The OHSU Department of Dermatology surgeons offer exceptional expertise in the management of skin cancer such as melanoma, high-risk basal cell carcinoma, squamous cell carcinoma and various rare tumors. Our surgeons are fellowship trained and are nationally and internationally known for their expertise. Our surgeons also provide an additional benefit for patients as they are skilled at reconstructive surgery, which eliminates the need to see other specialists for most patients.
In addition to skin cancer, our surgeons treat many other skin conditions that require surgery and provide laser and cosmetic surgery. If your doctor has referred you to OHSU for skin cancer treatment, you can trust our surgeons to provide you with the expertise you've come to expect from OHSU.
As the most common type of cancer, many people will experience skin cancer in their lifetime, but it is most common in people who spend a lot of time in the sun, as the effect of sunlight is cumulative. The more sunlight your skin has been exposed to, the higher your lifetime risk for developing skin cancer. Other risk factors include having light-colored skin, hair and eyes, having a close family member with skin cancer, or being over age 50, among others.
The most common types of skin cancer are basal cell cancer and squamous cell cancer. Melanoma is the most serious form of skin cancer, as it may spread if not treated early. Skin cancers are frequently divided into two types: melanoma and non-melanoma. There are various options for treatment, depending on the type and location of your tumor. Most commonly, patients are referred to OHSU for Mohs micrographic surgery, an advanced treatment procedure for skin cancer.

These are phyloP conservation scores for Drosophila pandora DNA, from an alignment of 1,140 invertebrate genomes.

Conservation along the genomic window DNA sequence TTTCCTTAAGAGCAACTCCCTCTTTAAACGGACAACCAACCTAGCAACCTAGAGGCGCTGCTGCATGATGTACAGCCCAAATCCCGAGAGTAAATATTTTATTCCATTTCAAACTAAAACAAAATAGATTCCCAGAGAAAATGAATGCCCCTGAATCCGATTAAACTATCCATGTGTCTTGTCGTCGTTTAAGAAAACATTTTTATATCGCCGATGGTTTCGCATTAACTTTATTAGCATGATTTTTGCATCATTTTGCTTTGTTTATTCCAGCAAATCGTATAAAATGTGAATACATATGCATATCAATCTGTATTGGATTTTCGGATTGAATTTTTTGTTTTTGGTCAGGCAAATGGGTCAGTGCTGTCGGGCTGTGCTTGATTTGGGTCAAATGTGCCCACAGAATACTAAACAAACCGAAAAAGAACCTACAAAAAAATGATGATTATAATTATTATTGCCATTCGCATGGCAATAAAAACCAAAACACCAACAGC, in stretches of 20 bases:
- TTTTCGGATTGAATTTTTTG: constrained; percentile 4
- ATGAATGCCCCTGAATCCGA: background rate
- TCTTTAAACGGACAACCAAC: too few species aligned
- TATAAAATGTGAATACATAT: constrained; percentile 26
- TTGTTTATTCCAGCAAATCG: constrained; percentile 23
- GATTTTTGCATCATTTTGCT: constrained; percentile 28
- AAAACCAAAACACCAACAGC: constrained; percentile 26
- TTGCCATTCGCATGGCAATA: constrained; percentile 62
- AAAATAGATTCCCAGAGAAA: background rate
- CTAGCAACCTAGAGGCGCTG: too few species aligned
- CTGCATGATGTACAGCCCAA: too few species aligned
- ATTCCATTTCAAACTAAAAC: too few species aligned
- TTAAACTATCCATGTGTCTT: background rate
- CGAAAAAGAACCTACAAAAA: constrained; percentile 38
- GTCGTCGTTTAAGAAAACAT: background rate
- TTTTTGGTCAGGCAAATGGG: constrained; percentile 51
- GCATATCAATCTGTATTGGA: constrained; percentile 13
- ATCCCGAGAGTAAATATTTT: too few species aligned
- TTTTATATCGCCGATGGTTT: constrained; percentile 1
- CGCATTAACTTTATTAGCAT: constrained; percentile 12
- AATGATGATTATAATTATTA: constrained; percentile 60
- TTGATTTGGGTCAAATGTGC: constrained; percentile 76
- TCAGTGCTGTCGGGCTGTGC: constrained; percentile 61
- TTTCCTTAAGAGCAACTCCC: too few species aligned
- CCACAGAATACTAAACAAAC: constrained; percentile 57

Mohs micrographic surgery offers the highest potential for skin cancer cure - even if the skin cancer has been previously treated. Performed as an out-patient procedure, Mohs micrographic surgery removes the affected area entirely while sparing the surrounding healthy skin. Mohs micrographic surgery is commonly used to remove large tumors, tumors in hard-to-treat places, recurrent tumors, and those occurring in areas where preservation of normal skin is essential (such as the tissue surrounding the eyes or nose). It is most commonly performed on basal cell and squamous cell carcinomas, and is useful on melanomas in some cases.
Our dermatologists will consult with patients to determine the best course of treatment for each individual.
Recommended treatments may include:
- Surgical removal
- Mohs micrographic surgery and reconstruction
- Cryotherapy (liquid nitrogen freezing)
- Electrodesiccation and curettage (tumor is cut from the skin and electrical current stops bleeding and destroys cancer cells)
- Topical chemotherapy and immunotherapy
- Biologic therapy
- Radiation therapy
Treating melanoma requires complete removal of the cancer. Our dermatologists collaborate with an multidisciplinary melanoma team to determine if you need more treatment after cancer surgery. To learn more about this multidisciplinary approach, visit the Melanoma page within the OHSU Knight Cancer Institute.
Neil A. Swanson, M.D.